Monthly Archives: January 2016

Learn How to Draw for Beginners

How to Draw for Beginners

The first step of learning to draw is figuring out what drawing tools you want to work with and gaining an awareness of what your chosen drawing medium is capable of. Working with a graphite pencil is quite a different experience and utilizes a completely different process than working with a stick of charcoal or oil pastel or pen and ink or colored pencil. Drawing : The Complete Course and Jill Bays’ drawing video workshop can really help you reach your fullest potential by giving you an understanding of the different drawing techniques used with different drawing media. For example, if you want to really work on your mark-making with an emphasis on hatching or cross-hatching, you’ll probably want to work with graphite. For more expressive marks, reach for charcoal.

Drawing Basics: Initial Tips for Learning to Draw

When you start to draw the first thing you will want to do is loosen up—literally. You want to draw fluidly and spontaneously, so the first thing I was always taught to do is warm up with exercises like drawing circles or cubes. This gets your hand and eye working in concert and can bring about a certain level of focus that you’ll need as you start to sketch.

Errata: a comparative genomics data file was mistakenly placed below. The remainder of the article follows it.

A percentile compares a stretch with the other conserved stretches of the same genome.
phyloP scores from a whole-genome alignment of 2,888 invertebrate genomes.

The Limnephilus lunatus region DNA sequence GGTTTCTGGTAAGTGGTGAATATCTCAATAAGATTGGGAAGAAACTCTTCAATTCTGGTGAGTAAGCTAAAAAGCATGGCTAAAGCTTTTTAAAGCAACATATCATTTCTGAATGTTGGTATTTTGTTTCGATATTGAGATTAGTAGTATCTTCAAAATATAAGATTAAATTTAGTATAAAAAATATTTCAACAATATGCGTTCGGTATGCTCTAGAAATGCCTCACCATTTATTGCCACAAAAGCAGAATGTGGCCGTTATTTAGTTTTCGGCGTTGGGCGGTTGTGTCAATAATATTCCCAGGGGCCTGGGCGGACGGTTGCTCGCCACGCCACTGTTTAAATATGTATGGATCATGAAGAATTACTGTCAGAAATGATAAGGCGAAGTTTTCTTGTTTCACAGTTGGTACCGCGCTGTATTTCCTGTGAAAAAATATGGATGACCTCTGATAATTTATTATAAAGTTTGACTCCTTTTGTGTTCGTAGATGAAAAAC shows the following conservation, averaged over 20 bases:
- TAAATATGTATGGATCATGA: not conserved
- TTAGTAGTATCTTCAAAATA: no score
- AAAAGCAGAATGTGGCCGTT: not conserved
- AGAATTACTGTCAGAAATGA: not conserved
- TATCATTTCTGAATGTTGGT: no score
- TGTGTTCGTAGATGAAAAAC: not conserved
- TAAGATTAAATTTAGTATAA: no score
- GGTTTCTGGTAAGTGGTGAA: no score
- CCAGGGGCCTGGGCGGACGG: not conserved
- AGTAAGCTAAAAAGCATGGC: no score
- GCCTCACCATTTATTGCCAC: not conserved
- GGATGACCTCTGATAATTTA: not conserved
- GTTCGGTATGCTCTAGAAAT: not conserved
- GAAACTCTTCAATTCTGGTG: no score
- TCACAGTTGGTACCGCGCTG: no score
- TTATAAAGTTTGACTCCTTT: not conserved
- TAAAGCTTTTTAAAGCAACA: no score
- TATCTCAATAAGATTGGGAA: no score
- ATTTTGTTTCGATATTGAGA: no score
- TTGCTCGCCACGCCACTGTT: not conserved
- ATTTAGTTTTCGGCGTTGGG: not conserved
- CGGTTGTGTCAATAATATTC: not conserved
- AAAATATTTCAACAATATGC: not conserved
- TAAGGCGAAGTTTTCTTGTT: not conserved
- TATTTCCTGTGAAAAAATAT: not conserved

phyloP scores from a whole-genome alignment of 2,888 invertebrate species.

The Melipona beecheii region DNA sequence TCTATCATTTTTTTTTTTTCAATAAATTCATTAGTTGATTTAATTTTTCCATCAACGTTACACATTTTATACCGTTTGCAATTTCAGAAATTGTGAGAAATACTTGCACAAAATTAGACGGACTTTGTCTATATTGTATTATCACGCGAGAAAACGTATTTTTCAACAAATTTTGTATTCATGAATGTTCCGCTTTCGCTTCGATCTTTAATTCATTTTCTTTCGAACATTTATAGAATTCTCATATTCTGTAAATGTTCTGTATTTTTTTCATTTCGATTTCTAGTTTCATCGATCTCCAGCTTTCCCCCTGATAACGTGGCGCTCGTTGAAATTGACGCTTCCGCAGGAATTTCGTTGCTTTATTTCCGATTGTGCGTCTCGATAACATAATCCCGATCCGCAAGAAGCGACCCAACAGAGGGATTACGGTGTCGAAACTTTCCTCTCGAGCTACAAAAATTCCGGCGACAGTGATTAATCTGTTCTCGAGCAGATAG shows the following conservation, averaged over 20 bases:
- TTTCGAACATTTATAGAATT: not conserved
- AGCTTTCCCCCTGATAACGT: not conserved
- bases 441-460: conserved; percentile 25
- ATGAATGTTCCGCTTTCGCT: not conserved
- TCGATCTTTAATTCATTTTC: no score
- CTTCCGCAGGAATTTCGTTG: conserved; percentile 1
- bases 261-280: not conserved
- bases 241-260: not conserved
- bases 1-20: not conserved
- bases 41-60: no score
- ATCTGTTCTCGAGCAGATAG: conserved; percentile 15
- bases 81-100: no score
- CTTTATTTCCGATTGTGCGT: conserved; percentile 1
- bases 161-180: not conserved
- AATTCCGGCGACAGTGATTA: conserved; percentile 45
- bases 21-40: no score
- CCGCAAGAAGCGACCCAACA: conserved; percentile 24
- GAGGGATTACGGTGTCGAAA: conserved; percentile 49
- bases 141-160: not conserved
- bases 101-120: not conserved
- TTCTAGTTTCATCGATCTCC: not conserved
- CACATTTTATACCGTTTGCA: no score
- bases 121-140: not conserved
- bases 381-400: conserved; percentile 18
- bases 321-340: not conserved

Another of our drawing tips that I’d like to share is to be mindful that as you learn to draw you don’t have to erase. Just because you can, doesn’t mean you must. Oftentimes, “incorrect” marks can be guidelines for you as you zero-in on the right way to draw the curved shape of a vase or tilt of the nose. Leaving those marks—known as pentimenti—is something that master draftsmen have done for centuries, so you can too.

Take it Up a Notch: Learn to Draw Portraits

As you get more comfortable with how to draw, take your drawing tools and create a realistic drawing of someone you love. This is one of the greatest things about drawing—it offers us an incredible opportunity to celebrate the world around us while sharpening our drawing skills. Drawing is a way of bringing your art and your everyday life closer together. That can be especially powerful when creating a realistic drawing of someone you love. If you are an absolute portrait drawing beginner or want to brush up on the skills that, for a draftsman, never get old, check out Drawing Portraits for the Absolute Beginner and Lee Hammond’s video on drawing lifelike portraits, which delve into the essentials of learning to draw a person and gives drawing instructions on how to move beyond a likeness to capture something really unique about your chosen model. One great drawing lesson I will always remember is the importance of sitting and observing your model: the tilt of their head, how they carry their body weight, where they naturally put their hands at rest, and so on.

Learn to Draw What You See : Your World!